Sleep, eat, study. This is the daily cycle of the typical high school student. He/she must figure out how to learn in widely varying classroom settings, then absorb supposedly “crucial” skills. Unbeknownst to many, the stress of day-to-day activities lead to the buildup of cortisol, which, despite its unassuming name, is linked to a variety of disorders, from severe anxiety to persistent fatigue. Around 1 in 10 American teens suffer from stress-related disorders. The overwhelming majority of this stress is a byproduct of a common and feared tool: standardized tests. Such exams claim to predict college performance in an objective fashion and in large bolded letters. But, they are not as fair as they seem. In reality, the SAT, and its counterpart, the ACT, are poor indicators of college performance.
High school students often struggle with certain types of assessments in a myriad of classroom environments. As a matter of fact, learning styles differ from person to person. There are visual, kinesthetic, and auditory learners. Auditory learners prefer listening to lectures, explanations, and stories. Graphs, pictures, and written words are optimal mediums of learning for those with a visual learning style. Kinesthetics, conversely, are most aware of their body movements, therefore excelling in skits, role playing, and hands-on activities. To illustrate, Lee Grayson, an editor of the online newspaper Demand Media, revealed that “…standardized exams, including the SAT [and ACT], ask questions that…incorporate questions involving reading and writing…” (“Pros & Cons of the SAT Test”). This is important because it demonstrates the areas of intelligence that the SAT and ACT are best suited to, and thus places students with different learning-styles at a disadvantage, showing that they are not the best tools to assess success in college. Another example involves how information is presented to students in the high school environment, or, in other words, the context of the American secondary school system. North Carolina State University’s Dr. Richard Felder, Hoechst Celanese Professor Emeritus of Chemical Engineering, posits that:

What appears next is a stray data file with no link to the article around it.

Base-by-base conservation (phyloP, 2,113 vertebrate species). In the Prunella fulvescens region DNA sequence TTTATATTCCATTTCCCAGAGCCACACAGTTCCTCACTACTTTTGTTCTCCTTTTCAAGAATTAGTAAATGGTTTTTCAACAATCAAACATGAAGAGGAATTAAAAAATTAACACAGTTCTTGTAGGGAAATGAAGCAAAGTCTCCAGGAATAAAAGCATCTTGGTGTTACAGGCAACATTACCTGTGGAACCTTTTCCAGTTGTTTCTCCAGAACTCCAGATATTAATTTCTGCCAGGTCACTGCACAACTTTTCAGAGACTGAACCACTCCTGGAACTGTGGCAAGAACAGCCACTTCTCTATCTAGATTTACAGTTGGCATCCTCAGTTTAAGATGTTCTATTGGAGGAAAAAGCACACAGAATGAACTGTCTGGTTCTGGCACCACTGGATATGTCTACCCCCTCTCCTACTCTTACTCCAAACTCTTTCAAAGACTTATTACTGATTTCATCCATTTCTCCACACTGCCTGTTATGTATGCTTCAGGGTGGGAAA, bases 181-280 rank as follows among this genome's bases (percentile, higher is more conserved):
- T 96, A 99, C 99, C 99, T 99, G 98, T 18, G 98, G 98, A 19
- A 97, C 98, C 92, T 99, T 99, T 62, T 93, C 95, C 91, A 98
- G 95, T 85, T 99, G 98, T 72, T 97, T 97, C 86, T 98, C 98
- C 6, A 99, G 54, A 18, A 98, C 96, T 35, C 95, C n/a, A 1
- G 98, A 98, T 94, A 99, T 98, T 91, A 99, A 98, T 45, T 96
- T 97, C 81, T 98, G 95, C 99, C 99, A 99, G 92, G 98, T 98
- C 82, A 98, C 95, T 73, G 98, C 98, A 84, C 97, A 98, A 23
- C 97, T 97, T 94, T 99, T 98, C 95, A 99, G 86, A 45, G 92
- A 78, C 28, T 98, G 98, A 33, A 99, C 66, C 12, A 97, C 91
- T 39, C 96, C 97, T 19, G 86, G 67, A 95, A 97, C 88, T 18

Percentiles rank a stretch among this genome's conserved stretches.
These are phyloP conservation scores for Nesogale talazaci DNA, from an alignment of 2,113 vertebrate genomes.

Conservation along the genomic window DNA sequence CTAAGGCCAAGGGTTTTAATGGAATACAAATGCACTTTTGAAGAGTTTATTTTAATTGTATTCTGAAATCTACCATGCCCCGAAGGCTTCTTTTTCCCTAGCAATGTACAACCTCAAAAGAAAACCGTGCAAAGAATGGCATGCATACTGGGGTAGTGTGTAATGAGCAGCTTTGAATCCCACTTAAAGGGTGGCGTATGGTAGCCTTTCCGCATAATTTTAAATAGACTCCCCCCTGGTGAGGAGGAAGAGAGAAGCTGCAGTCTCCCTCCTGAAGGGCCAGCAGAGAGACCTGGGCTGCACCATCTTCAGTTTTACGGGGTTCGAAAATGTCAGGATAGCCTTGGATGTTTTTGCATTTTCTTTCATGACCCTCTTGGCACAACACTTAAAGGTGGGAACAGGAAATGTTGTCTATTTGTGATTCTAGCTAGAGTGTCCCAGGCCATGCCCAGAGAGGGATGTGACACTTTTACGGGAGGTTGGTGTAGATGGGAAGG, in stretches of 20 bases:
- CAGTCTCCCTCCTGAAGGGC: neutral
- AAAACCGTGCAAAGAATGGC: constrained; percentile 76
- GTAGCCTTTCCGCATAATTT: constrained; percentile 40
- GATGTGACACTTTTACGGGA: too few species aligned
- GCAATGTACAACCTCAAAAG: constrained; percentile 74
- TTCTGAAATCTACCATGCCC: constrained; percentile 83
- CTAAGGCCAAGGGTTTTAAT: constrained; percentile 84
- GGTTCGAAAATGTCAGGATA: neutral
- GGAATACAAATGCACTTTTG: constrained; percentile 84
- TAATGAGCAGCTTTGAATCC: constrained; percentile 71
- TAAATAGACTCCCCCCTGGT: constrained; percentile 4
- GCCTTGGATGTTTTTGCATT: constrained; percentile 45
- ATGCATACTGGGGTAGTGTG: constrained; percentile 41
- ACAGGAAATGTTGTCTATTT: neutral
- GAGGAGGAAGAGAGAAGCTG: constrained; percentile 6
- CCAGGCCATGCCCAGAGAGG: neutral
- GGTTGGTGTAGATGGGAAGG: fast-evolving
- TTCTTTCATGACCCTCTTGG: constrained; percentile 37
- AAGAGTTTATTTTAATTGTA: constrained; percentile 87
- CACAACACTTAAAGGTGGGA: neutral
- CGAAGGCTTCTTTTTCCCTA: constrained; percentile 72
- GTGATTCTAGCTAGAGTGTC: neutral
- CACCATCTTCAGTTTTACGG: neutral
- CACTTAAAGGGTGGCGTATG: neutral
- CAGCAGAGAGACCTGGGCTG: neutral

“…when mismatches exist between learning styles of most students in a class and the teaching style of the professor, the students may become bored and inattentive in class, do poorly on tests, [and] get discouraged about the courses, the curriculum, and themselves” (Felder).
This is significant because partial and unfair tests prevent students from trying harder and therefore doing well on the SAT and ACT. High school instructors in the United States tend to use conventional methods of teaching, sticking to the basics of hour-long lectures, guided group activities, and Socratic seminars, which are most compatible with auditory and visual learning styles. They do not and can not accommodate to each individual student, especially since budget deficits have led to increasingly larger classroom sizes. Ergo,...